Paul Bowles

Paul Bowles was an American expatriate composer, author, and translator. He became associated with Tangier, Morocco, where he settled in 1947 and lived for 52 years to the end of his life.

Critics have described the music of Paul Bowles "as full of light as his fiction [is] of dark...almost as if the composer were a totally different person from the writer." During the early 1930s, Bowles studied composition (intermittently) with Aaron Copland; his music from this period is reminiscent of Satie and Poulenc. Returning to New York in the mid-30s, Bowles became one of the preeminent composers of American theater music, producing works for William Saroyan, Tennessee Williams, and others. Bowles said that such incidental music allowed him to present "climaxless music, hypnotic music in one of the exact senses of the word, in that it makes its effect without the spectator being made aware of it." At the same time he continued to write concert music, assimilating some of the melodic, rhythmic, and other stylistic elements of African, Mexican, and Central American music.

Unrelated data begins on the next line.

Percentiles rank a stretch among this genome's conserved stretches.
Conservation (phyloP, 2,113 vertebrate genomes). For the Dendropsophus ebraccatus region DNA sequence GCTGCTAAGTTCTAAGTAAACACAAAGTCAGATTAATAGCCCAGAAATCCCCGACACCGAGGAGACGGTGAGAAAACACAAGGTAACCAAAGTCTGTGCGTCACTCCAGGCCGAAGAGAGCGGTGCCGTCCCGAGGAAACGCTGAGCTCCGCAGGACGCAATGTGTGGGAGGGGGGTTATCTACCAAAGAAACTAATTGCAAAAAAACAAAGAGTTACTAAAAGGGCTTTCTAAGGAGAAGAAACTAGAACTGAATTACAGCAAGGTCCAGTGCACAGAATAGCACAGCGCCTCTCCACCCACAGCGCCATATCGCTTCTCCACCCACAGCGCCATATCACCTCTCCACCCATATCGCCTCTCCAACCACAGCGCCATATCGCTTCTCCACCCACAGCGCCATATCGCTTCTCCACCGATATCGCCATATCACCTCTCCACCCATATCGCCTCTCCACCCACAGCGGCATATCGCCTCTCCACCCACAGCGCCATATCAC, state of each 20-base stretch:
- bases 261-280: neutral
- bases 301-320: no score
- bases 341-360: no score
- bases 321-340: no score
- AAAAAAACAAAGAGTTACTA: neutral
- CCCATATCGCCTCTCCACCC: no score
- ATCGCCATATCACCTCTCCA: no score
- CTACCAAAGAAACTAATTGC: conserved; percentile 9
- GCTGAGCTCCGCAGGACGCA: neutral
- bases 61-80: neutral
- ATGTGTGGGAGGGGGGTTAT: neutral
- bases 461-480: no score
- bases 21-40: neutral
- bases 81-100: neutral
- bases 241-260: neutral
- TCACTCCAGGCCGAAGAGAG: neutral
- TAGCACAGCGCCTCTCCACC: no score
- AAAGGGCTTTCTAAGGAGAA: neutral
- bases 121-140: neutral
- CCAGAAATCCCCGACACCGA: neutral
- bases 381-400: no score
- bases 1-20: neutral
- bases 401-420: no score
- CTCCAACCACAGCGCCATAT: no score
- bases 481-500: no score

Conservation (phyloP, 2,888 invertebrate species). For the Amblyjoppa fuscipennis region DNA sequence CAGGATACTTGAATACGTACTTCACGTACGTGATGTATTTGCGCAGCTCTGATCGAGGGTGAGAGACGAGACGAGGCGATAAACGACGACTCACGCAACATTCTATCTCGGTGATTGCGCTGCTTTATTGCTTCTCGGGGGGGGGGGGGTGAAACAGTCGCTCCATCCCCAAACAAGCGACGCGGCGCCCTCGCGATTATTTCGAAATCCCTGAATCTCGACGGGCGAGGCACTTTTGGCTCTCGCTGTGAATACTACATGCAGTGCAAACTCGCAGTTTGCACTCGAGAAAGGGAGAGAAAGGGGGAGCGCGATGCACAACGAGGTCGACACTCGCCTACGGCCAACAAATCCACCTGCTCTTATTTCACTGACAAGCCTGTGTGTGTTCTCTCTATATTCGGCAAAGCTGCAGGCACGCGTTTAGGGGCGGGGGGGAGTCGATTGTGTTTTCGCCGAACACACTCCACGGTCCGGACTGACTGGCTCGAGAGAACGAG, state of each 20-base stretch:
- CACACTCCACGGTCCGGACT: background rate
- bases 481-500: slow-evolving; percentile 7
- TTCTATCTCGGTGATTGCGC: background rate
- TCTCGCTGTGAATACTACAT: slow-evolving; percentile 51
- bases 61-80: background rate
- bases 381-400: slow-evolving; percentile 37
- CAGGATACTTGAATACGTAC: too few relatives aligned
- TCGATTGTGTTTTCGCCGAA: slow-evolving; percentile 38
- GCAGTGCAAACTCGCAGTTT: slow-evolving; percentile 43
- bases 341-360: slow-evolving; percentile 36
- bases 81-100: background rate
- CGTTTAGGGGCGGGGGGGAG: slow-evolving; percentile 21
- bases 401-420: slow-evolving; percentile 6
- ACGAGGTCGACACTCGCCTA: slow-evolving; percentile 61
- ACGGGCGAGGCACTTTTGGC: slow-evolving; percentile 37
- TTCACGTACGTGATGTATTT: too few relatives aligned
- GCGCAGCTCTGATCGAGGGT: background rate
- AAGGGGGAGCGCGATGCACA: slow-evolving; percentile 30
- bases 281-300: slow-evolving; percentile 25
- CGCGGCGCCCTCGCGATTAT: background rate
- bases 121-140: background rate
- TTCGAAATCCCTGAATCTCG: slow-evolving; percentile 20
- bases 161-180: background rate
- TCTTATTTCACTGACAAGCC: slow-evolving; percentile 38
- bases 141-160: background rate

Bowles' reputation as a composer was ultimately overshadowed by his writing. He studied with Aaron Copland. He wrote chamber music and incidental music for the stage. The score of his 1955 opera Yerma is especially memorable and gets much radio-play. He collected Moroccan folk music.